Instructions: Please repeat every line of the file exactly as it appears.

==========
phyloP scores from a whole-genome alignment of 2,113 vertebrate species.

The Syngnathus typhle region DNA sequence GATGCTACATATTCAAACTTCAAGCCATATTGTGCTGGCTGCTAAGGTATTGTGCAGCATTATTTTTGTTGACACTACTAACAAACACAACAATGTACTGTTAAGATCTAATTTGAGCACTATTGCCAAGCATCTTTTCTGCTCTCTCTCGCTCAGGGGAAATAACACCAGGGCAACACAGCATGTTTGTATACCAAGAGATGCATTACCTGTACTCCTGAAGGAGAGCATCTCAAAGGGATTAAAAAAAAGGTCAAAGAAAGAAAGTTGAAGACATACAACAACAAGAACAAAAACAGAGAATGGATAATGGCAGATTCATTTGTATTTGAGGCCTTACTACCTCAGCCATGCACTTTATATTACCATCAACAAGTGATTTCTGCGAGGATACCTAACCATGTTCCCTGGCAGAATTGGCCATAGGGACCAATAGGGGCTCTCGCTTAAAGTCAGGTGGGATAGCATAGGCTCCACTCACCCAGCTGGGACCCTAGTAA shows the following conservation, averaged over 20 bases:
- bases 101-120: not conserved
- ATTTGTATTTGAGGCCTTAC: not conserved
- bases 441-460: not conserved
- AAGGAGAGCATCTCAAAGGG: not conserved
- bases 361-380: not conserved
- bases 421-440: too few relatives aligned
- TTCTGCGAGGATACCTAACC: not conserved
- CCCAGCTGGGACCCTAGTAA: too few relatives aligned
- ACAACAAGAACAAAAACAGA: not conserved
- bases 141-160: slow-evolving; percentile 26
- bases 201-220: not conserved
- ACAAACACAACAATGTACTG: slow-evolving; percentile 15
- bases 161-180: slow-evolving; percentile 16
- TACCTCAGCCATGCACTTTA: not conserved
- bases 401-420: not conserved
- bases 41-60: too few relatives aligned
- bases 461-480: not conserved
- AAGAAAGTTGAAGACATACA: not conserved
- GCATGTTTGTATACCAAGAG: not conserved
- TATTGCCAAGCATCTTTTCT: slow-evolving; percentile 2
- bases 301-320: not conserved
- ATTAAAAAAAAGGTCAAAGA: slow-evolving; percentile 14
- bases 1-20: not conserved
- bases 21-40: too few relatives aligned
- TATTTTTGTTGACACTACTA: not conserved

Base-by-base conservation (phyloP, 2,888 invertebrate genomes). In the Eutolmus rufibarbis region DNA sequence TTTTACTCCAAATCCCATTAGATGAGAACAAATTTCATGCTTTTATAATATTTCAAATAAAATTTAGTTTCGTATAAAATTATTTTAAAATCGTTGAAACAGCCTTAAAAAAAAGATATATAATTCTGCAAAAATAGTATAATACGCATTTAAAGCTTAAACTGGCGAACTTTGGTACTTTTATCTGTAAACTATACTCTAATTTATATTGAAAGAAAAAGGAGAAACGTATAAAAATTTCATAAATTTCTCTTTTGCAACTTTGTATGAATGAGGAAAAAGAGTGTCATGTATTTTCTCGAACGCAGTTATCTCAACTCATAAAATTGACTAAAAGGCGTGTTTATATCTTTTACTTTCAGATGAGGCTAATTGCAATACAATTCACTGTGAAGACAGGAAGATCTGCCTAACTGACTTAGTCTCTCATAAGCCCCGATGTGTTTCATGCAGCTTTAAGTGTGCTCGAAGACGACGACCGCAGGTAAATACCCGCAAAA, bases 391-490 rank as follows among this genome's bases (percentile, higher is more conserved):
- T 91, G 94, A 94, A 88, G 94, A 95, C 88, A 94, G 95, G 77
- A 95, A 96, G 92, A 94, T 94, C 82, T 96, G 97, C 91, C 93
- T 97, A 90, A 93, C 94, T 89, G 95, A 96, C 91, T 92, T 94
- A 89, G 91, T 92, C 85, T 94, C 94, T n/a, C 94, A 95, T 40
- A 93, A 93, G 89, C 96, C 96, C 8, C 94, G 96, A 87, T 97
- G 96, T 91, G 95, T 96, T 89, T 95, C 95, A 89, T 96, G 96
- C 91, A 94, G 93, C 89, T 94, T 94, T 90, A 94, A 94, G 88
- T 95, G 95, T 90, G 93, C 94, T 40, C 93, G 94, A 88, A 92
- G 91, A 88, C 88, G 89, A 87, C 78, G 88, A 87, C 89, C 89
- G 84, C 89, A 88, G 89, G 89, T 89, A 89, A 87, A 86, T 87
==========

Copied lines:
phyloP scores from a whole-genome alignment of 2,113 vertebrate species.

The Syngnathus typhle region DNA sequence GATGCTACATATTCAAACTTCAAGCCATATTGTGCTGGCTGCTAAGGTATTGTGCAGCATTATTTTTGTTGACACTACTAACAAACACAACAATGTACTGTTAAGATCTAATTTGAGCACTATTGCCAAGCATCTTTTCTGCTCTCTCTCGCTCAGGGGAAATAACACCAGGGCAACACAGCATGTTTGTATACCAAGAGATGCATTACCTGTACTCCTGAAGGAGAGCATCTCAAAGGGATTAAAAAAAAGGTCAAAGAAAGAAAGTTGAAGACATACAACAACAAGAACAAAAACAGAGAATGGATAATGGCAGATTCATTTGTATTTGAGGCCTTACTACCTCAGCCATGCACTTTATATTACCATCAACAAGTGATTTCTGCGAGGATACCTAACCATGTTCCCTGGCAGAATTGGCCATAGGGACCAATAGGGGCTCTCGCTTAAAGTCAGGTGGGATAGCATAGGCTCCACTCACCCAGCTGGGACCCTAGTAA shows the following conservation, averaged over 20 bases:
- bases 101-120: not conserved
- ATTTGTATTTGAGGCCTTAC: not conserved
- bases 441-460: not conserved
- AAGGAGAGCATCTCAAAGGG: not conserved
- bases 361-380: not conserved
- bases 421-440: too few relatives aligned
- TTCTGCGAGGATACCTAACC: not conserved
- CCCAGCTGGGACCCTAGTAA: too few relatives aligned
- ACAACAAGAACAAAAACAGA: not conserved
- bases 141-160: slow-evolving; percentile 26
- bases 201-220: not conserved
- ACAAACACAACAATGTACTG: slow-evolving; percentile 15
- bases 161-180: slow-evolving; percentile 16
- TACCTCAGCCATGCACTTTA: not conserved
- bases 401-420: not conserved
- bases 41-60: too few relatives aligned
- bases 461-480: not conserved
- AAGAAAGTTGAAGACATACA: not conserved
- GCATGTTTGTATACCAAGAG: not conserved
- TATTGCCAAGCATCTTTTCT: slow-evolving; percentile 2
- bases 301-320: not conserved
- ATTAAAAAAAAGGTCAAAGA: slow-evolving; percentile 14
- bases 1-20: not conserved
- bases 21-40: too few relatives aligned
- TATTTTTGTTGACACTACTA: not conserved

Base-by-base conservation (phyloP, 2,888 invertebrate genomes). In the Eutolmus rufibarbis region DNA sequence TTTTACTCCAAATCCCATTAGATGAGAACAAATTTCATGCTTTTATAATATTTCAAATAAAATTTAGTTTCGTATAAAATTATTTTAAAATCGTTGAAACAGCCTTAAAAAAAAGATATATAATTCTGCAAAAATAGTATAATACGCATTTAAAGCTTAAACTGGCGAACTTTGGTACTTTTATCTGTAAACTATACTCTAATTTATATTGAAAGAAAAAGGAGAAACGTATAAAAATTTCATAAATTTCTCTTTTGCAACTTTGTATGAATGAGGAAAAAGAGTGTCATGTATTTTCTCGAACGCAGTTATCTCAACTCATAAAATTGACTAAAAGGCGTGTTTATATCTTTTACTTTCAGATGAGGCTAATTGCAATACAATTCACTGTGAAGACAGGAAGATCTGCCTAACTGACTTAGTCTCTCATAAGCCCCGATGTGTTTCATGCAGCTTTAAGTGTGCTCGAAGACGACGACCGCAGGTAAATACCCGCAAAA, bases 391-490 rank as follows among this genome's bases (percentile, higher is more conserved):
- T 91, G 94, A 94, A 88, G 94, A 95, C 88, A 94, G 95, G 77
- A 95, A 96, G 92, A 94, T 94, C 82, T 96, G 97, C 91, C 93
- T 97, A 90, A 93, C 94, T 89, G 95, A 96, C 91, T 92, T 94
- A 89, G 91, T 92, C 85, T 94, C 94, T n/a, C 94, A 95, T 40
- A 93, A 93, G 89, C 96, C 96, C 8, C 94, G 96, A 87, T 97
- G 96, T 91, G 95, T 96, T 89, T 95, C 95, A 89, T 96, G 96
- C 91, A 94, G 93, C 89, T 94, T 94, T 90, A 94, A 94, G 88
- T 95, G 95, T 90, G 93, C 94, T 40, C 93, G 94, A 88, A 92
- G 91, A 88, C 88, G 89, A 87, C 78, G 88, A 87, C 89, C 89
- G 84, C 89, A 88, G 89, G 89, T 89, A 89, A 87, A 86, T 87